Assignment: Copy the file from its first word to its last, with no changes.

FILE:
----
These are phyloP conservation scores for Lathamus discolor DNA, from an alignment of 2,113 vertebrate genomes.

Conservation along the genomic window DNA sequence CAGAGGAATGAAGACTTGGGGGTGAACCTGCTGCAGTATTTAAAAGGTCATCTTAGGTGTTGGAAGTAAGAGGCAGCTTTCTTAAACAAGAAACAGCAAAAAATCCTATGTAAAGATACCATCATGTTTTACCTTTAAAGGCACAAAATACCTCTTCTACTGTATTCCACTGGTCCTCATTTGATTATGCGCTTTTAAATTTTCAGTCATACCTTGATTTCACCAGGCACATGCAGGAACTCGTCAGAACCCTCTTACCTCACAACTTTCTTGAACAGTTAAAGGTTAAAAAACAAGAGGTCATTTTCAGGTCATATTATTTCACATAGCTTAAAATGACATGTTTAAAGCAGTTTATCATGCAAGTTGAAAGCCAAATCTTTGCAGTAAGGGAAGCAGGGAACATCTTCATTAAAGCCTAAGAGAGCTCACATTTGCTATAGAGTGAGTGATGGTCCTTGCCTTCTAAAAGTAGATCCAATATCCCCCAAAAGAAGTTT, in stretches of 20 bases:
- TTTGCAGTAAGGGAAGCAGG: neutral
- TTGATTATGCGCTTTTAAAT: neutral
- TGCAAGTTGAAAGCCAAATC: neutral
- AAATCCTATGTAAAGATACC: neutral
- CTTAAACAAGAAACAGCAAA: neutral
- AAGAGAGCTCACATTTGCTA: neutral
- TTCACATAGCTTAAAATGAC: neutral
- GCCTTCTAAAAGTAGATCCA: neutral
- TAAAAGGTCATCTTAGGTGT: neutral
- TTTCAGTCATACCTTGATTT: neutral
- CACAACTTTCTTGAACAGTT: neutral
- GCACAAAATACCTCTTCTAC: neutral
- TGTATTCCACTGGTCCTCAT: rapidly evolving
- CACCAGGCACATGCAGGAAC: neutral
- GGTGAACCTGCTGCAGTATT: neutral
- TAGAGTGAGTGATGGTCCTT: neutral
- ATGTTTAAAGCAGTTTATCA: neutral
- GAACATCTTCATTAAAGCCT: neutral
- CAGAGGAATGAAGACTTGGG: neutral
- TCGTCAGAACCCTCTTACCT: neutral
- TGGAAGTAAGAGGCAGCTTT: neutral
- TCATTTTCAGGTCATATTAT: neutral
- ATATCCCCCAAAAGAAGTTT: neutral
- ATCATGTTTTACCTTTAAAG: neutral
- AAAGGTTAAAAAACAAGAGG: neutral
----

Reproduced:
These are phyloP conservation scores for Lathamus discolor DNA, from an alignment of 2,113 vertebrate genomes.

Conservation along the genomic window DNA sequence CAGAGGAATGAAGACTTGGGGGTGAACCTGCTGCAGTATTTAAAAGGTCATCTTAGGTGTTGGAAGTAAGAGGCAGCTTTCTTAAACAAGAAACAGCAAAAAATCCTATGTAAAGATACCATCATGTTTTACCTTTAAAGGCACAAAATACCTCTTCTACTGTATTCCACTGGTCCTCATTTGATTATGCGCTTTTAAATTTTCAGTCATACCTTGATTTCACCAGGCACATGCAGGAACTCGTCAGAACCCTCTTACCTCACAACTTTCTTGAACAGTTAAAGGTTAAAAAACAAGAGGTCATTTTCAGGTCATATTATTTCACATAGCTTAAAATGACATGTTTAAAGCAGTTTATCATGCAAGTTGAAAGCCAAATCTTTGCAGTAAGGGAAGCAGGGAACATCTTCATTAAAGCCTAAGAGAGCTCACATTTGCTATAGAGTGAGTGATGGTCCTTGCCTTCTAAAAGTAGATCCAATATCCCCCAAAAGAAGTTT, in stretches of 20 bases:
- TTTGCAGTAAGGGAAGCAGG: neutral
- TTGATTATGCGCTTTTAAAT: neutral
- TGCAAGTTGAAAGCCAAATC: neutral
- AAATCCTATGTAAAGATACC: neutral
- CTTAAACAAGAAACAGCAAA: neutral
- AAGAGAGCTCACATTTGCTA: neutral
- TTCACATAGCTTAAAATGAC: neutral
- GCCTTCTAAAAGTAGATCCA: neutral
- TAAAAGGTCATCTTAGGTGT: neutral
- TTTCAGTCATACCTTGATTT: neutral
- CACAACTTTCTTGAACAGTT: neutral
- GCACAAAATACCTCTTCTAC: neutral
- TGTATTCCACTGGTCCTCAT: rapidly evolving
- CACCAGGCACATGCAGGAAC: neutral
- GGTGAACCTGCTGCAGTATT: neutral
- TAGAGTGAGTGATGGTCCTT: neutral
- ATGTTTAAAGCAGTTTATCA: neutral
- GAACATCTTCATTAAAGCCT: neutral
- CAGAGGAATGAAGACTTGGG: neutral
- TCGTCAGAACCCTCTTACCT: neutral
- TGGAAGTAAGAGGCAGCTTT: neutral
- TCATTTTCAGGTCATATTAT: neutral
- ATATCCCCCAAAAGAAGTTT: neutral
- ATCATGTTTTACCTTTAAAG: neutral
- AAAGGTTAAAAAACAAGAGG: neutral